Monday, April 22, 2013

Basic research is good for your health

Basic science doesn't have the cache of disease-focused research. It's hard to write catchy headlines about impending disease therapies, for example, when the researchers are just trying to understand how cells work. But, as Barry Starr explains in a blog entry for the science program KQED Quest, it's important stuff.

Starr is the Geneticist-in-Residence at The Tech Museum of Innovation in San Jose, CA, and he was writing specifically about the federal budget for basic research, but his writing also applies to CIRM's programs. Our primary goal is finding new disease therapies, but we continue to fund the most basic research because it opens up new avenues to curing disease that we wouldn't have known existed.

Starr writes:
Funding predominantly targeted research is like looking for your car keys only in lighted areas of the street. You are missing a whole lot places where the keys could be. Science is similar. Basic research is like adding new light posts—it opens up areas of research we didn’t even know we could explore.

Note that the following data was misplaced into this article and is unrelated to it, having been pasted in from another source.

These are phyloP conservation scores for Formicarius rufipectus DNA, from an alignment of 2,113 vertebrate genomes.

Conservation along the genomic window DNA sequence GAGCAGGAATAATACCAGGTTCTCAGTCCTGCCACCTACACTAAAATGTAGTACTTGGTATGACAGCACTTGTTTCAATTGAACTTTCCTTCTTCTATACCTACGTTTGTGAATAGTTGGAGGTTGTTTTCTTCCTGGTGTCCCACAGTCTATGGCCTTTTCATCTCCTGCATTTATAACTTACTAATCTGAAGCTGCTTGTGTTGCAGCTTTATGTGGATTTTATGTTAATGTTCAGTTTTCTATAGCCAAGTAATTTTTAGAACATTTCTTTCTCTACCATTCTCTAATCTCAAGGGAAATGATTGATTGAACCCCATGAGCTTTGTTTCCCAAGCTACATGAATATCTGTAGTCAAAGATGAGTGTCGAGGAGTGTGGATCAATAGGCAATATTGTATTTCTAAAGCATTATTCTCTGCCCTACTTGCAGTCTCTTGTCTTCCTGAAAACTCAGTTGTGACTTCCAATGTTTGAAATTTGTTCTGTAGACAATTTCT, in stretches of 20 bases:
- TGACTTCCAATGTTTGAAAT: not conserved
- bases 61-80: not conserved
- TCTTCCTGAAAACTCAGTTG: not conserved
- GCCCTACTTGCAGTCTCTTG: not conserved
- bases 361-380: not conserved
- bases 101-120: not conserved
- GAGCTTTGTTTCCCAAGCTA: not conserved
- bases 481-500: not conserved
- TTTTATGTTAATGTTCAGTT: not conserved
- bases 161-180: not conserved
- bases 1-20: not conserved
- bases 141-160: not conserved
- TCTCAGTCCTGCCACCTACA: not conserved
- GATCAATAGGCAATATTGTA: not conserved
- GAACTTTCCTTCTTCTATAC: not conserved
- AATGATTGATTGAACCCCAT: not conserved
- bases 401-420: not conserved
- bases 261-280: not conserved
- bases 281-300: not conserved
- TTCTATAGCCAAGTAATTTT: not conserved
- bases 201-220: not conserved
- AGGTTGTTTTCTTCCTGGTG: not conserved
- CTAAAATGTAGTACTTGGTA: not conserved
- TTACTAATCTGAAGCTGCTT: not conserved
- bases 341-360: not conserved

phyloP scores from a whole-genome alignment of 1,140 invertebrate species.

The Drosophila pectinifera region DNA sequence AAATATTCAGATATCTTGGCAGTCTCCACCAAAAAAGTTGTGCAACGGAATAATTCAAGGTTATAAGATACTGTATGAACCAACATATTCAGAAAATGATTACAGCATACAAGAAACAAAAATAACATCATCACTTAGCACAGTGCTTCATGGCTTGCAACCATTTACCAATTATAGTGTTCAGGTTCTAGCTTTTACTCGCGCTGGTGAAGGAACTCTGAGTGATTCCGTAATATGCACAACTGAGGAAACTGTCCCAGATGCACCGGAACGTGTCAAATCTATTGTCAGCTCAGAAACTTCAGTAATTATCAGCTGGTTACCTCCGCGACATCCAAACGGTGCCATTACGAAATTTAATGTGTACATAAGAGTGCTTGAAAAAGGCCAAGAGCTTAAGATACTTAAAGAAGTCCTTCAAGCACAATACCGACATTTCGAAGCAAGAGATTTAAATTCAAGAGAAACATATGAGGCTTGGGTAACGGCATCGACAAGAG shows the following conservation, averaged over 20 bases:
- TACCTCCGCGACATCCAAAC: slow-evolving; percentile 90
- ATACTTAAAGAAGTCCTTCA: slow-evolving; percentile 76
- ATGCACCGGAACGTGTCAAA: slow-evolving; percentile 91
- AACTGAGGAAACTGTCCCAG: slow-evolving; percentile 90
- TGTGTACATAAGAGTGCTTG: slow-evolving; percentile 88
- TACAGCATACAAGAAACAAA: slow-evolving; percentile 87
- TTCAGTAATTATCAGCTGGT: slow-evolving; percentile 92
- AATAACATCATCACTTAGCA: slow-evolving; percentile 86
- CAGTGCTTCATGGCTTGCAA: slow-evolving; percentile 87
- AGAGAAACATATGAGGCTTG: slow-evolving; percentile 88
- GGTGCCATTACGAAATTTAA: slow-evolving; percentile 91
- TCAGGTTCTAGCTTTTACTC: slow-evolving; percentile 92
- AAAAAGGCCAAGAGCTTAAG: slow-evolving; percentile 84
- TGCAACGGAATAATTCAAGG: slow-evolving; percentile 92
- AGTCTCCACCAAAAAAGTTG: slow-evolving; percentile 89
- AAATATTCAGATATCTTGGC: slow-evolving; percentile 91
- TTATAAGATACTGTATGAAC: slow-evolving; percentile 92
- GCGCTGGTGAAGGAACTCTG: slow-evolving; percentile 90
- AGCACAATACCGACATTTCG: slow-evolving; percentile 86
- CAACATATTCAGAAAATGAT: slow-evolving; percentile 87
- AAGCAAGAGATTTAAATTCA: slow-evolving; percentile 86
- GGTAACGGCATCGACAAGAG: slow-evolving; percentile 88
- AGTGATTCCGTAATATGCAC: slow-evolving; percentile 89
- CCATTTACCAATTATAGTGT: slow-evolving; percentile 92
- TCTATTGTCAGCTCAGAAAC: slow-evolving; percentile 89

He cites a few important examples of basic research discoveries that changed the course of therapy development, including one that led to a Nobel Prize.

Here's a list of our basic biology awards that, in Starr's terms, are building the new light posts in the search for therapies.

A.A.

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